This advantage of civic engagement that remains deeply embedded within the pedagogy of liberal arts is another reason that makes learners use digital technology in a way that is enabling, even liberating. Technological advancement has complicated human existence, leading to burnout syndromes. No wonder then, that the rise of the internet and the spread of technology has eventually led to a greater number of anxiety cases across the world since the 1990s, which remains unprecedented in human history. The primary reason is the turn from society to a more narcissistic self since the 1990s with a concomitant rise of consumerism. The digital culture has created a space where relationships are more often like bubbles, and this applies to both people and things.
Thanks to the idea of updates, which has ensured that there is always an impending desire, a sense of dissatisfaction. The focus on speed diverts our attention from a more conventional sense of interaction with others. There is a paucity of time to listen, read, or engage with anyone due to the abundance of information and distractions. Hence, the digital space is also a space of ‘likes’, ‘share’, ‘scroll’, without bothering to delve deeper into the basic acts of existence: seeing, listening, speaking, reading, and of course, thinking. What is compromised in this game of speed are the foundational aspects of human life – thinking and harmonising – both are to be found not through acceleration, but in rhythmic patterns.
This leads us to see the intervention that liberal arts education provides in the form of interpretative skills to its learners. With its emphasis on stories, case studies, and democratic ethos, drawn from a range of diametrically opposed courses, it requires students to be good listeners, enabling them to interpret things, ask questions, and respond to questions to understand different facets of life, marking a step forward from ignorance to wisdom. Questions are the seeds of life, essential to examine the societal problems and challenges, creating pathways for collective growth. A society without a questioning mind will continue to face denial of rights, justice and empowerment.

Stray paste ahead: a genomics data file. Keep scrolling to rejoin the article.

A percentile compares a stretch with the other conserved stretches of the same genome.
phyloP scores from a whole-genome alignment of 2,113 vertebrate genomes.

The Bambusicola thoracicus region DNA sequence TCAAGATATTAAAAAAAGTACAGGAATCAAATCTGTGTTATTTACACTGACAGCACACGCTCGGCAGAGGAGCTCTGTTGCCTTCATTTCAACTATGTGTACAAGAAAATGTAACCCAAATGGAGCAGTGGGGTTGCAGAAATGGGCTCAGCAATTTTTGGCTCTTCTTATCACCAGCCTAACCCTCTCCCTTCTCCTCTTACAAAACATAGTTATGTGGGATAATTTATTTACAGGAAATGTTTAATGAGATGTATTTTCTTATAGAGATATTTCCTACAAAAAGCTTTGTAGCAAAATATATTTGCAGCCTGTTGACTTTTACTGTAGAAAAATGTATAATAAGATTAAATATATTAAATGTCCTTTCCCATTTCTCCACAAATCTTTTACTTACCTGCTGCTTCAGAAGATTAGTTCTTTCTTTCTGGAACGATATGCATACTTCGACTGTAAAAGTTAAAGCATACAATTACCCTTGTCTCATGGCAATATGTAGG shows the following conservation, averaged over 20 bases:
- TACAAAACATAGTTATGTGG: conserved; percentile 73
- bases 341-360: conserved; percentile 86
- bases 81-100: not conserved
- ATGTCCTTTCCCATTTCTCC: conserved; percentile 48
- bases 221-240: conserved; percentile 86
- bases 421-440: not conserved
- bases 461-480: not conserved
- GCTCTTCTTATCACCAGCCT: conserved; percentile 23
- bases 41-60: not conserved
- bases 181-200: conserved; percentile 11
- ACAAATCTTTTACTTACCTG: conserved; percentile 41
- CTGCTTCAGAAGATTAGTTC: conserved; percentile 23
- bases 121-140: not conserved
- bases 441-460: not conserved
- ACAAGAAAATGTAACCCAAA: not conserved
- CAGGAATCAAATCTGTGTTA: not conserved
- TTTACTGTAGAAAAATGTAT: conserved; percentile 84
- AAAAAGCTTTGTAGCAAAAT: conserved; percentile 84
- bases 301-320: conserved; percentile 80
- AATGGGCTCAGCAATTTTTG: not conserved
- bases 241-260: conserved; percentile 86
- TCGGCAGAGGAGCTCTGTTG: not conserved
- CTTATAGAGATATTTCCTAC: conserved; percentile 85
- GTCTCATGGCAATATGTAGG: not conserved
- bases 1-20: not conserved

Put simply, one can say that this dialogic education model can cultivate the ability to read between gaps and silences, to go beyond what is visible, bridging the gap between knowledge and wisdom. This thinking through crisis skill can be vital to deal with the rapidly changing contours of the digital world, to understand its pros and cons. It further negates the chances of getting manipulated by hidden agendas of the digital world. Our vision needs to be sharpened and broadened if we are thinking of creating future leaders.
Given the emphasis on speed, it is certain that the future world will change more rapidly; changes mostly create a vacuum. Hence, the importance of maintaining the balance of life and work will be of immense importance in the coming years. Liberal arts education can perform this role since it encourages its learners to seek multiple meanings through its transdisciplinary pedagogy and methodology, pointing to the fact that life cannot be seen through a singular lens.
Life is to be found not in isolation but in conversation with others. This sense of interconnectedness that drives human life and this planet remains integral to the pedagogy of a true liberal arts education. It liberates the mind and provides learners stories of love, empathy, harmony, hope, wisdom. If the ancient civilisations of India and Greeks thrived it was because of these multiple lenses and visions that education provided. Hence, to counter the unforeseen dangers rendered by digital culture, it is time that we turn to such creative models offered by liberal arts pedagogy, which highlights the importance of empathy and sharpens the questioning and interpretive skills of our future generations.
Om Prakash Dwivedi is Associate Professor of English Literature, Head, School of Liberal Arts, at Bennett University, Greater Noida.